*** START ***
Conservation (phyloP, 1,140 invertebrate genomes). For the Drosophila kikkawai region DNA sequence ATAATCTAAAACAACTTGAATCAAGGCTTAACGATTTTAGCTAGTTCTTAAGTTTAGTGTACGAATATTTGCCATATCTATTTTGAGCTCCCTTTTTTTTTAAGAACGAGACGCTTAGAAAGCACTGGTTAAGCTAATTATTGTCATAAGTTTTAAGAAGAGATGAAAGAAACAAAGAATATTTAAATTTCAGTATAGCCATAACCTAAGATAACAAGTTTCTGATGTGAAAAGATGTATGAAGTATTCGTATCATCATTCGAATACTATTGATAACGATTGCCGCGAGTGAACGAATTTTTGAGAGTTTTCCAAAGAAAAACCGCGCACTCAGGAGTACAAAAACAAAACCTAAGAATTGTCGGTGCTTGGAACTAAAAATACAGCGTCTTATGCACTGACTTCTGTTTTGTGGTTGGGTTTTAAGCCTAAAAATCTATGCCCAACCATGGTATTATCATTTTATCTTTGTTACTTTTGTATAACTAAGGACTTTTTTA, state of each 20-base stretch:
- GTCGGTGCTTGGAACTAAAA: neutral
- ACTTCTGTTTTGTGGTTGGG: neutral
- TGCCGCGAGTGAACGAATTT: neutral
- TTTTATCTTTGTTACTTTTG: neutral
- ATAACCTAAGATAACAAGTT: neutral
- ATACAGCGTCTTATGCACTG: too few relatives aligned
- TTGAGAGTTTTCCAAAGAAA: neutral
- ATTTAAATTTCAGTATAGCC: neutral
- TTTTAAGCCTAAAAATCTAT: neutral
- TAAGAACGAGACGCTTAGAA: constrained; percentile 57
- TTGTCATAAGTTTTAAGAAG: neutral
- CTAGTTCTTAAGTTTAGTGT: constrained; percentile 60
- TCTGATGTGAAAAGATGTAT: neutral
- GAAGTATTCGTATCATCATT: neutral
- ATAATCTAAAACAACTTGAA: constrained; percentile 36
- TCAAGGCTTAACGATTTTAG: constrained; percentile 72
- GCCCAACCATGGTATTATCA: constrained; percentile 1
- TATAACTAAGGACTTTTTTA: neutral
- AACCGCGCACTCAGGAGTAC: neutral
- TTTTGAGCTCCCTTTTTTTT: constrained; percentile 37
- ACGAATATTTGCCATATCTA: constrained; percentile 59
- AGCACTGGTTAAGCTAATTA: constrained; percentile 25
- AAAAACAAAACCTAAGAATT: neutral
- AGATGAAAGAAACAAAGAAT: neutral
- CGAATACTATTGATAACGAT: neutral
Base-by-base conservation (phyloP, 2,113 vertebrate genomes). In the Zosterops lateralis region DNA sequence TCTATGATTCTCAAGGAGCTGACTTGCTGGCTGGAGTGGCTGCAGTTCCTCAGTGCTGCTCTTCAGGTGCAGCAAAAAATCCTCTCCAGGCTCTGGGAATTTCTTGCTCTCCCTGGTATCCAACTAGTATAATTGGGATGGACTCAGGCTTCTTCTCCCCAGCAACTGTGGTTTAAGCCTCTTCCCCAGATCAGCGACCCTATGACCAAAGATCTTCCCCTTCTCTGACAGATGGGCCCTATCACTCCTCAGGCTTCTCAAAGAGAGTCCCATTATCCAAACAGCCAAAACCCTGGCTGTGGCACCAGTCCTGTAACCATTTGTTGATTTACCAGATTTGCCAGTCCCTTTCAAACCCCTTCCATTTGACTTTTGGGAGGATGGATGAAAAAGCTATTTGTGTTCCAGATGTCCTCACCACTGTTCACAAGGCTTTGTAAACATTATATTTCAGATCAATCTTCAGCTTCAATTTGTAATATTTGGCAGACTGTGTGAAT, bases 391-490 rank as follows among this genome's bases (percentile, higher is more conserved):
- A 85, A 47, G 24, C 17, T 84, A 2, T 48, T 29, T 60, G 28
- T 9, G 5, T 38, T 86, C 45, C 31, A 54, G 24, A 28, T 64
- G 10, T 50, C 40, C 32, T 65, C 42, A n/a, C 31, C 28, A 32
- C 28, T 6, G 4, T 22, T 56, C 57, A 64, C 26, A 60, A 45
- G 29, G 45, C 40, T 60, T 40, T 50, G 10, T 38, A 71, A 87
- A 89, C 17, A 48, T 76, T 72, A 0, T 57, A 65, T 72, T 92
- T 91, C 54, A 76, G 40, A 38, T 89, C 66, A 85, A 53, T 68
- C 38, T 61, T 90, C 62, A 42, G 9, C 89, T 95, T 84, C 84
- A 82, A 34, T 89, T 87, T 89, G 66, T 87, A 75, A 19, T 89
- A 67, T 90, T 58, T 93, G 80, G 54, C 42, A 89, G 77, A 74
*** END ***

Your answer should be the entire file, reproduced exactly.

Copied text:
Conservation (phyloP, 1,140 invertebrate genomes). For the Drosophila kikkawai region DNA sequence ATAATCTAAAACAACTTGAATCAAGGCTTAACGATTTTAGCTAGTTCTTAAGTTTAGTGTACGAATATTTGCCATATCTATTTTGAGCTCCCTTTTTTTTTAAGAACGAGACGCTTAGAAAGCACTGGTTAAGCTAATTATTGTCATAAGTTTTAAGAAGAGATGAAAGAAACAAAGAATATTTAAATTTCAGTATAGCCATAACCTAAGATAACAAGTTTCTGATGTGAAAAGATGTATGAAGTATTCGTATCATCATTCGAATACTATTGATAACGATTGCCGCGAGTGAACGAATTTTTGAGAGTTTTCCAAAGAAAAACCGCGCACTCAGGAGTACAAAAACAAAACCTAAGAATTGTCGGTGCTTGGAACTAAAAATACAGCGTCTTATGCACTGACTTCTGTTTTGTGGTTGGGTTTTAAGCCTAAAAATCTATGCCCAACCATGGTATTATCATTTTATCTTTGTTACTTTTGTATAACTAAGGACTTTTTTA, state of each 20-base stretch:
- GTCGGTGCTTGGAACTAAAA: neutral
- ACTTCTGTTTTGTGGTTGGG: neutral
- TGCCGCGAGTGAACGAATTT: neutral
- TTTTATCTTTGTTACTTTTG: neutral
- ATAACCTAAGATAACAAGTT: neutral
- ATACAGCGTCTTATGCACTG: too few relatives aligned
- TTGAGAGTTTTCCAAAGAAA: neutral
- ATTTAAATTTCAGTATAGCC: neutral
- TTTTAAGCCTAAAAATCTAT: neutral
- TAAGAACGAGACGCTTAGAA: constrained; percentile 57
- TTGTCATAAGTTTTAAGAAG: neutral
- CTAGTTCTTAAGTTTAGTGT: constrained; percentile 60
- TCTGATGTGAAAAGATGTAT: neutral
- GAAGTATTCGTATCATCATT: neutral
- ATAATCTAAAACAACTTGAA: constrained; percentile 36
- TCAAGGCTTAACGATTTTAG: constrained; percentile 72
- GCCCAACCATGGTATTATCA: constrained; percentile 1
- TATAACTAAGGACTTTTTTA: neutral
- AACCGCGCACTCAGGAGTAC: neutral
- TTTTGAGCTCCCTTTTTTTT: constrained; percentile 37
- ACGAATATTTGCCATATCTA: constrained; percentile 59
- AGCACTGGTTAAGCTAATTA: constrained; percentile 25
- AAAAACAAAACCTAAGAATT: neutral
- AGATGAAAGAAACAAAGAAT: neutral
- CGAATACTATTGATAACGAT: neutral
Base-by-base conservation (phyloP, 2,113 vertebrate genomes). In the Zosterops lateralis region DNA sequence TCTATGATTCTCAAGGAGCTGACTTGCTGGCTGGAGTGGCTGCAGTTCCTCAGTGCTGCTCTTCAGGTGCAGCAAAAAATCCTCTCCAGGCTCTGGGAATTTCTTGCTCTCCCTGGTATCCAACTAGTATAATTGGGATGGACTCAGGCTTCTTCTCCCCAGCAACTGTGGTTTAAGCCTCTTCCCCAGATCAGCGACCCTATGACCAAAGATCTTCCCCTTCTCTGACAGATGGGCCCTATCACTCCTCAGGCTTCTCAAAGAGAGTCCCATTATCCAAACAGCCAAAACCCTGGCTGTGGCACCAGTCCTGTAACCATTTGTTGATTTACCAGATTTGCCAGTCCCTTTCAAACCCCTTCCATTTGACTTTTGGGAGGATGGATGAAAAAGCTATTTGTGTTCCAGATGTCCTCACCACTGTTCACAAGGCTTTGTAAACATTATATTTCAGATCAATCTTCAGCTTCAATTTGTAATATTTGGCAGACTGTGTGAAT, bases 391-490 rank as follows among this genome's bases (percentile, higher is more conserved):
- A 85, A 47, G 24, C 17, T 84, A 2, T 48, T 29, T 60, G 28
- T 9, G 5, T 38, T 86, C 45, C 31, A 54, G 24, A 28, T 64
- G 10, T 50, C 40, C 32, T 65, C 42, A n/a, C 31, C 28, A 32
- C 28, T 6, G 4, T 22, T 56, C 57, A 64, C 26, A 60, A 45
- G 29, G 45, C 40, T 60, T 40, T 50, G 10, T 38, A 71, A 87
- A 89, C 17, A 48, T 76, T 72, A 0, T 57, A 65, T 72, T 92
- T 91, C 54, A 76, G 40, A 38, T 89, C 66, A 85, A 53, T 68
- C 38, T 61, T 90, C 62, A 42, G 9, C 89, T 95, T 84, C 84
- A 82, A 34, T 89, T 87, T 89, G 66, T 87, A 75, A 19, T 89
- A 67, T 90, T 58, T 93, G 80, G 54, C 42, A 89, G 77, A 74